Rotating-hinge knee replacements are usually reserved for revision surgeries, when the extent of soft tissue loss makes a constrained implant more suitable. They remain an uncommon choice in primary surgery when the soft tissue loss is not as extensive.
We completed a systematic review and meta-analysis to assess patients who underwent a Total Knee Replacement (TKR) with the rotating-hinge prosthesis in the primary setting. We searched PubMed and Embase for articles published in the ten years prior June 2017: prosthesis survival rates, causes of failure, and clinical/functional scores were the primary outcomes. Twenty-one articles met the inclusion criteria for meta-analysis. Articles were grouped into (1) non-tumour (n=11) and (2) tumour indications (n=10). Survival data was summarized in forest plots, generated using Stata.
We found that for certain indications the prosthesis has impressive survival rates and functional outcomes. Short-term (1–5 year) prosthesis survival in non-tumour cases was 92% (95% CI, 87–98%) and 77% (95% CI, 68–87%) in tumour cases. Mid-term (6–10 year) survival was 82% (95% CI, 74–89%) and 69% (95% CI, 57–81%) in non-tumour and tumour studies respectively. In analysis of clinical scores, patients showed a significant improvement in their pain score. Infection was the most commonly cited cause of prosthesis failure in both non-tumour and tumour studies, attributing to 31.5% and 37.6% of failures respectively. Aseptic loosening, dislocation and fracture were also commonly cited complications.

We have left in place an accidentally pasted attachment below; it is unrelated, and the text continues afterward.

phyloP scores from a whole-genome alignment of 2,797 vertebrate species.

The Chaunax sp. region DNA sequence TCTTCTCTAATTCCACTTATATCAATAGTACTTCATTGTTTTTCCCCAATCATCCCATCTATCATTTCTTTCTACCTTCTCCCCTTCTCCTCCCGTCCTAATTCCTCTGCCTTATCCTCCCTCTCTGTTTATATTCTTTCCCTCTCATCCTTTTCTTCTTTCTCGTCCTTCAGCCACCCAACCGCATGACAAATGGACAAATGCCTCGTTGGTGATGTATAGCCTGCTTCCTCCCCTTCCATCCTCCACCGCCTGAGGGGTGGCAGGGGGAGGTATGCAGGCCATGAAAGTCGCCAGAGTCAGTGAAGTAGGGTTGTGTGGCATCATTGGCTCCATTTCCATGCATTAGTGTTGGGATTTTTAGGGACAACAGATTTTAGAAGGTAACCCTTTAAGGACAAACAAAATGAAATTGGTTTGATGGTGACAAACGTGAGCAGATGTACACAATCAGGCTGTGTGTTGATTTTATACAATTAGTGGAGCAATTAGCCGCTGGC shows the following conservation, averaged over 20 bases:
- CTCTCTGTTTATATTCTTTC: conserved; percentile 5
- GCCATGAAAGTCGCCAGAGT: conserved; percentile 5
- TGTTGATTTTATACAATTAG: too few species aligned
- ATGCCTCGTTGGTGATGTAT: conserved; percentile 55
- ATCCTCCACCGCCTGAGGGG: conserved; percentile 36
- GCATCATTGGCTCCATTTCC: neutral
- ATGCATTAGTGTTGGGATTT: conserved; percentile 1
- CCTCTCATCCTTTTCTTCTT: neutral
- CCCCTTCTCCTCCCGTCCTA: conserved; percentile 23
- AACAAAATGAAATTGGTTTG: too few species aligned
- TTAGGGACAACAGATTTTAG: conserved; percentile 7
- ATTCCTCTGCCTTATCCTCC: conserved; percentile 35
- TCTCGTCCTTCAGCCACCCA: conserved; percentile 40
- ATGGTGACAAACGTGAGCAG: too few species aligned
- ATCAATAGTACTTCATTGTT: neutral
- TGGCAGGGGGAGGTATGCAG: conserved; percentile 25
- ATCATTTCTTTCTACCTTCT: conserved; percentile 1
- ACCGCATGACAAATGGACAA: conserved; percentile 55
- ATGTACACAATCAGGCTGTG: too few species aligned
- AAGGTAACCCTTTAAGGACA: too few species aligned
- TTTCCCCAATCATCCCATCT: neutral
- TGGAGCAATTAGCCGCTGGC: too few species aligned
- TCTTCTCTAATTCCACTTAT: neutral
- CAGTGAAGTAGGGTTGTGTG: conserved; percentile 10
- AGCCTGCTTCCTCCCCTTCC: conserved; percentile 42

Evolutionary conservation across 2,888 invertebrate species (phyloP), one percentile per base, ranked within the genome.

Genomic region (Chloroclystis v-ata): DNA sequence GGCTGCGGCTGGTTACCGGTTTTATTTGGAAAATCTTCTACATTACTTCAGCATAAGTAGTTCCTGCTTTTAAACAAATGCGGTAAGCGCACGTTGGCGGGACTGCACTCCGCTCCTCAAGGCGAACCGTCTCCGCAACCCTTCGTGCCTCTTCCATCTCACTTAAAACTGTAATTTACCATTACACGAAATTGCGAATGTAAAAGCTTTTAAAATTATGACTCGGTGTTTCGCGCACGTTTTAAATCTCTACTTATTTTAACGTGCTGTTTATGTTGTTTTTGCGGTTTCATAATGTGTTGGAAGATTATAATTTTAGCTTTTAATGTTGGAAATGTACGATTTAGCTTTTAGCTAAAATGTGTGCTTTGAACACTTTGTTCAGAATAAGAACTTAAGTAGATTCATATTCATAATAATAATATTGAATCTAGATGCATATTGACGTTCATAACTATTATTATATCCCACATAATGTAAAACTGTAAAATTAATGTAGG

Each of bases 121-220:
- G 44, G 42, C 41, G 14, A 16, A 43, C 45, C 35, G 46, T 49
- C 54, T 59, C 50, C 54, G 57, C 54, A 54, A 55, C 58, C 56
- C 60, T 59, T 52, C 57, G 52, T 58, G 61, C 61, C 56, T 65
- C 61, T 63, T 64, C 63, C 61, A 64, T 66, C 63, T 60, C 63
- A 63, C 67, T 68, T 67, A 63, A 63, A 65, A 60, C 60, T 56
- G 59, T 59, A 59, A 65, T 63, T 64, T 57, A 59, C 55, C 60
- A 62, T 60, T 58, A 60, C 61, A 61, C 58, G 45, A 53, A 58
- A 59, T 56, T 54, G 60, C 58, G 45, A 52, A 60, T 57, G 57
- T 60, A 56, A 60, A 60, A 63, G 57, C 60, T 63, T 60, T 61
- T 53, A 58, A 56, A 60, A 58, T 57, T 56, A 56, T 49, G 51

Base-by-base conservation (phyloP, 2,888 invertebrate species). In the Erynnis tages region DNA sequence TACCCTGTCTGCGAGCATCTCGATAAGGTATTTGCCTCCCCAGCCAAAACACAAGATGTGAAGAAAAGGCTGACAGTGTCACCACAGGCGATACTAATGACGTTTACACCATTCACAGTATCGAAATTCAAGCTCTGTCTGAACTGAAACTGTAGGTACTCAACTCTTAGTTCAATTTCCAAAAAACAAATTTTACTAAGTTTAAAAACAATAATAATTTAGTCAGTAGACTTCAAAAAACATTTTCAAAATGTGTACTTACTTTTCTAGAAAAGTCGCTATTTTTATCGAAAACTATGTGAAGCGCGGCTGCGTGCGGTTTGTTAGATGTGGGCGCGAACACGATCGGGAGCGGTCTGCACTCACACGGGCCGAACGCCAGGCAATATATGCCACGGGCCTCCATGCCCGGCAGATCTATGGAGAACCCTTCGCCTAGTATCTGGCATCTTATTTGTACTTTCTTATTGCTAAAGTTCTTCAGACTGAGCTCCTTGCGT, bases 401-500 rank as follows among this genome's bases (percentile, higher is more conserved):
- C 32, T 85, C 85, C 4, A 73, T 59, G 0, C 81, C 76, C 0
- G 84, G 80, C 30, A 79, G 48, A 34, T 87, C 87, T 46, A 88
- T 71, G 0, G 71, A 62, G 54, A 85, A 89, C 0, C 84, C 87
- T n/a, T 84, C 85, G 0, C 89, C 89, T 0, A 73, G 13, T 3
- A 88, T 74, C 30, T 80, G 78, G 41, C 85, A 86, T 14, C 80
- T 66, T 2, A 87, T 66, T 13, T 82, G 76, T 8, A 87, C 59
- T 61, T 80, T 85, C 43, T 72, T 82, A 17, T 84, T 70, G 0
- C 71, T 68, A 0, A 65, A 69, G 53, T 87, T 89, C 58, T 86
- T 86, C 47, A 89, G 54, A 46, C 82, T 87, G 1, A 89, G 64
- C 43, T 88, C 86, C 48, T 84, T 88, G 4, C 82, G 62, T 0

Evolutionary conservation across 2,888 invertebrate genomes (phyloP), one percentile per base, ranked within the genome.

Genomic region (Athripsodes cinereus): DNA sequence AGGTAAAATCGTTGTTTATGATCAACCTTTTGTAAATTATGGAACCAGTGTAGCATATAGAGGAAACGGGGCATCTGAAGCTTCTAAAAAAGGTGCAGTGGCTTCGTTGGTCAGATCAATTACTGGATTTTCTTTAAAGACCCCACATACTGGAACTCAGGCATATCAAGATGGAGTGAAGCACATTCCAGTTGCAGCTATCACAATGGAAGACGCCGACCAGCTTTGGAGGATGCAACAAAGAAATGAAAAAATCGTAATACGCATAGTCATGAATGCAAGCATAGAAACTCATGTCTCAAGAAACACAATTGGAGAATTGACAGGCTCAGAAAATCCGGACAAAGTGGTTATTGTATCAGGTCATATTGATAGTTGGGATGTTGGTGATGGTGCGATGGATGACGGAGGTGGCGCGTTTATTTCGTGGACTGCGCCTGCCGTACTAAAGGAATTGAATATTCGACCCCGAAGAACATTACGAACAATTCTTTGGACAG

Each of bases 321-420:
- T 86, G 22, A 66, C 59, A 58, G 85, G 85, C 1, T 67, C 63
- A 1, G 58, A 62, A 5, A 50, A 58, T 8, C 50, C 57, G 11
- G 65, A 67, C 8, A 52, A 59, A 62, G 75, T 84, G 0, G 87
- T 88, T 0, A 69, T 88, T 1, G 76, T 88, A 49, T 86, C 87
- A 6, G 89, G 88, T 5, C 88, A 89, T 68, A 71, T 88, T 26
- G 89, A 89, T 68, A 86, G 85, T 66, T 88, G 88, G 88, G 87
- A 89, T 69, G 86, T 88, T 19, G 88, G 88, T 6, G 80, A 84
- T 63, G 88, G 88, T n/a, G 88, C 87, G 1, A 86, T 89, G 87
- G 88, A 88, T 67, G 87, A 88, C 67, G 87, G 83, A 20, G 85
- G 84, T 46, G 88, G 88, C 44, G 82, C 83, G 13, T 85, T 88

We concluded that the rotating-hinge knee prosthesis is a viable option in primary surgery when there is extensive soft tissue destruction surrounding the joint.
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